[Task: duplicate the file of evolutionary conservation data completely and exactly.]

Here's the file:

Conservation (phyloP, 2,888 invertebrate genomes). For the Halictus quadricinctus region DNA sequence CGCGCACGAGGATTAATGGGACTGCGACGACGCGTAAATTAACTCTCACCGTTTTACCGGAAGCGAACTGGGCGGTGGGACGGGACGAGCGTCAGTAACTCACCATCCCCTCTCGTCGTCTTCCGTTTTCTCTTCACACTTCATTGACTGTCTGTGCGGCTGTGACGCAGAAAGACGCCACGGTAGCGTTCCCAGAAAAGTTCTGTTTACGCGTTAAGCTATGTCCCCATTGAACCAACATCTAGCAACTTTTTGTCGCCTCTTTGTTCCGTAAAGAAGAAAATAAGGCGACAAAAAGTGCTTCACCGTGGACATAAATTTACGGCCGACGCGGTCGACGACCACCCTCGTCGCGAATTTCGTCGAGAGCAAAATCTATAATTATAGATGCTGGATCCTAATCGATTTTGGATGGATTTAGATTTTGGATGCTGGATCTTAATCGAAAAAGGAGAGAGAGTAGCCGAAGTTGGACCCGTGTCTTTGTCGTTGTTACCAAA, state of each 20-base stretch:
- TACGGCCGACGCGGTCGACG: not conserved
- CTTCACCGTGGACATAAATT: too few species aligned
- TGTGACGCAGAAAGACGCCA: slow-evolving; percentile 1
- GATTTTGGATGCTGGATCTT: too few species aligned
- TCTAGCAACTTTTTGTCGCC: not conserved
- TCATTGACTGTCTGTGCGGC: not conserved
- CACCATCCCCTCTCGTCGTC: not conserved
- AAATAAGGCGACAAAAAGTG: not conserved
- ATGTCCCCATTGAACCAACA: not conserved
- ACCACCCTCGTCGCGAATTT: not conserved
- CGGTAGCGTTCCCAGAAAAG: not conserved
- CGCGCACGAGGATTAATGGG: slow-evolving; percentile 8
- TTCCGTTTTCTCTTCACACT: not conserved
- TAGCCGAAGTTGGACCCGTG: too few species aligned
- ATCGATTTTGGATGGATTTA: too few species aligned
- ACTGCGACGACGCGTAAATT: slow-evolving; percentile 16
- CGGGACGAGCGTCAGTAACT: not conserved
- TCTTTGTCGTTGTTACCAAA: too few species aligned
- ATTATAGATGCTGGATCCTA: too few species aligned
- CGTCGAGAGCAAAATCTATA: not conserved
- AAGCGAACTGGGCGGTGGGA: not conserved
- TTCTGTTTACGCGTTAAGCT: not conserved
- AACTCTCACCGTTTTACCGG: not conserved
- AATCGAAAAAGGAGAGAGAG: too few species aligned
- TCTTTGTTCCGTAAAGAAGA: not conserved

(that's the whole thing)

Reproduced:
Conservation (phyloP, 2,888 invertebrate genomes). For the Halictus quadricinctus region DNA sequence CGCGCACGAGGATTAATGGGACTGCGACGACGCGTAAATTAACTCTCACCGTTTTACCGGAAGCGAACTGGGCGGTGGGACGGGACGAGCGTCAGTAACTCACCATCCCCTCTCGTCGTCTTCCGTTTTCTCTTCACACTTCATTGACTGTCTGTGCGGCTGTGACGCAGAAAGACGCCACGGTAGCGTTCCCAGAAAAGTTCTGTTTACGCGTTAAGCTATGTCCCCATTGAACCAACATCTAGCAACTTTTTGTCGCCTCTTTGTTCCGTAAAGAAGAAAATAAGGCGACAAAAAGTGCTTCACCGTGGACATAAATTTACGGCCGACGCGGTCGACGACCACCCTCGTCGCGAATTTCGTCGAGAGCAAAATCTATAATTATAGATGCTGGATCCTAATCGATTTTGGATGGATTTAGATTTTGGATGCTGGATCTTAATCGAAAAAGGAGAGAGAGTAGCCGAAGTTGGACCCGTGTCTTTGTCGTTGTTACCAAA, state of each 20-base stretch:
- TACGGCCGACGCGGTCGACG: not conserved
- CTTCACCGTGGACATAAATT: too few species aligned
- TGTGACGCAGAAAGACGCCA: slow-evolving; percentile 1
- GATTTTGGATGCTGGATCTT: too few species aligned
- TCTAGCAACTTTTTGTCGCC: not conserved
- TCATTGACTGTCTGTGCGGC: not conserved
- CACCATCCCCTCTCGTCGTC: not conserved
- AAATAAGGCGACAAAAAGTG: not conserved
- ATGTCCCCATTGAACCAACA: not conserved
- ACCACCCTCGTCGCGAATTT: not conserved
- CGGTAGCGTTCCCAGAAAAG: not conserved
- CGCGCACGAGGATTAATGGG: slow-evolving; percentile 8
- TTCCGTTTTCTCTTCACACT: not conserved
- TAGCCGAAGTTGGACCCGTG: too few species aligned
- ATCGATTTTGGATGGATTTA: too few species aligned
- ACTGCGACGACGCGTAAATT: slow-evolving; percentile 16
- CGGGACGAGCGTCAGTAACT: not conserved
- TCTTTGTCGTTGTTACCAAA: too few species aligned
- ATTATAGATGCTGGATCCTA: too few species aligned
- CGTCGAGAGCAAAATCTATA: not conserved
- AAGCGAACTGGGCGGTGGGA: not conserved
- TTCTGTTTACGCGTTAAGCT: not conserved
- AACTCTCACCGTTTTACCGG: not conserved
- AATCGAAAAAGGAGAGAGAG: too few species aligned
- TCTTTGTTCCGTAAAGAAGA: not conserved